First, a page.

Well, here is the thing; both the wanted miracle and the persuasively compelling wisdom is found only in … Jesus.

Consider how Paul counters the two statements that I have quoted above. He writes in 1 Cor 1:18 ‘For the message of the cross is foolishness to those who are perishing, but to us who are being saved it is the power of God’, andWhen I came to you, brothers, I did not come with eloquence or superior wisdom as I proclaimed to you the testimony about God. For I resolved to know nothing while I was with you except Jesus Christ and him crucified’ (1 Cor 2:1-2). And again, ‘My message and my preaching were not with wise and persuasive words, but with a demonstration of the Spirit’s power, so that your faith might not rest on men’s wisdom, but on God’s power (1 Cor 2:4-5).

Jesus followers will understand the profound doctrines of Easter, but the religious and the agnostic need the simple truth of Jesus Christ accompanied by the miraculously transforming power of Holy Spirit.

Three Questions to Ask


Here are some questions to ask as part of either a sermon or a one-on-one discussion about the Easter message:

The first question is: “Do you believe that Jesus was a real historical figure who lived in Palestine who taught and performed wonderful deeds?” The initial response might be scepticism concerning both his existence and his miracles. However, there is quite a bit of non-biblical evidence to offer. For instance, here are just some of the things early historical figures said about Jesus:

Cornelius Tacitus (AD 109) makes the following reference to Christians and to Jesus: “Christus, the founder of the name, was put to death by Pontius Pilate, procurator of Judea in the reign of Tiberius …”

Lucian of Samosta (second century satirist) wrote scornfully of Christians in the following terms: “The Christians, you know, worship a man who introduced their novel rites, and was crucified on that account …”

Pliny the Younger wrote to Emperor Trajan in AD 112 that the Christians “… were in the habit of meeting on a certain fixed day before it was light, when they sang in alternate verse a hymn to Christ as to a god …”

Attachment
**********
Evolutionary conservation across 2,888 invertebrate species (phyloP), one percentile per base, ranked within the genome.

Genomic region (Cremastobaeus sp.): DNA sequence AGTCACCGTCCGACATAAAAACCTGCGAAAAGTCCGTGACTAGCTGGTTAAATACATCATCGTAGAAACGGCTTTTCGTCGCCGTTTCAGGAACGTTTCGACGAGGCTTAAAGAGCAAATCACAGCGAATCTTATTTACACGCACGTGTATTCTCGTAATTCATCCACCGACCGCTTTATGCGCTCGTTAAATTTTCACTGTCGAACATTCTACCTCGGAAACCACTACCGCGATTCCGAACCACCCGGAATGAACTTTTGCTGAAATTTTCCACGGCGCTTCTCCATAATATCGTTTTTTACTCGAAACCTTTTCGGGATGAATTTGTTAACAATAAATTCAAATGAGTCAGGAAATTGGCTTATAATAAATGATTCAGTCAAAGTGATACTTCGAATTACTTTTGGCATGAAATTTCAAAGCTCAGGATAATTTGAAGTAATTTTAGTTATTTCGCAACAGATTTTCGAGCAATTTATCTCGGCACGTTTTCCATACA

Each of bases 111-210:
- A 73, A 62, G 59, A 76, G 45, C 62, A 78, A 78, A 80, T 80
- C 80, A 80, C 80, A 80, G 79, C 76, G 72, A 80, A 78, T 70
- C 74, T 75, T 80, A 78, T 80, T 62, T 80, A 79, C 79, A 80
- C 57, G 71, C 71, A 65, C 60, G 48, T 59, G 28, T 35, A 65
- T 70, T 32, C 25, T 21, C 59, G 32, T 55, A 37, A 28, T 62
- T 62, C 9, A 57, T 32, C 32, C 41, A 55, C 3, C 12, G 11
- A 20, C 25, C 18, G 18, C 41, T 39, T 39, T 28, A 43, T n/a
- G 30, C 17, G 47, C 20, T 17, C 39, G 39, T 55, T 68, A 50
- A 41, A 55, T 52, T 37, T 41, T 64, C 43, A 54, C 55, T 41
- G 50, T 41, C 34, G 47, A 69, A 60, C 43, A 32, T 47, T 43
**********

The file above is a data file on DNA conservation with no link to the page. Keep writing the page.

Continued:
Celsus (AD 150) wrote, “First, however, I must deal with the matter of Jesus, the so-called saviour, who not long ago taught new doctrines and was thought to be a son of God …”

Mara Bar-Serapion, a Syrian philosopher, wrote to his son in AD 70 and referred to the ‘wise King’ of the Jews whom they put to death.

Josephus, the Jewish historian for the Romans, referred to Jesus in his Jewish Antiquities (AD 93): ‘Now there was about this time Jesus, a wise man, if it be lawful to call him a man, for he was a doer of wonderful works, a teacher of such men as receive the truth with pleasure. He drew over to him both many of the Jews, and many of the Gentiles. He was the Christ, and when Pilate, at the suggestion of the principal men among us, had condemned him to the cross, those that loved him at first did not forsake him; for he appeared to them alive again the third day; as the divine prophets had foretold these and ten thousand other wonderful things concerning him. And the tribe of Christians so named from him are not extinct at this day.’

So, as you can see, there is quite a bit of non-biblical confirmation that Jesus existed and was extraordinary in many ways and these historical facts can be helpful for you to draw on when speaking to folk who dont accept the authority of the bible.

The second and follow-up question to ask is: “Do you believe that the bible is a trustworthy record of what Jesus said and did?” Again, there may be push-back and comments about the bible’s mythical nature. However, once again, there are simple rejoinders to this. For instance:

Four different people wrote four Gospels, each corroborating, amplifying each other and giving differing perspectives. In a court of law, the testimony of four witnesses would be overwhelmingly compelling especially if there are minor discrepancies and perceived contradictions which are a mark of authentic personal witness. In addition, there is the recorded witness of Paul, Peter, and James. There is also compelling evidence that secular history records many martyrdoms of people who believed in the biblical Jesus and put their very lives on the line for this belief.

Third question: “What then does the bible record Jesus as saying about himself?”

Well, he said:

  • “I and the Father are one.” Again the Jews picked up stones to stone him, but Jesus said to them, “I have shown you many great miracles from the Father. For which of these do you stone me?”. “We are not stoning you for any of these,” replied the Jews, “but for blasphemy, because you, a mere man, claim to be God.” (John 10:30-33)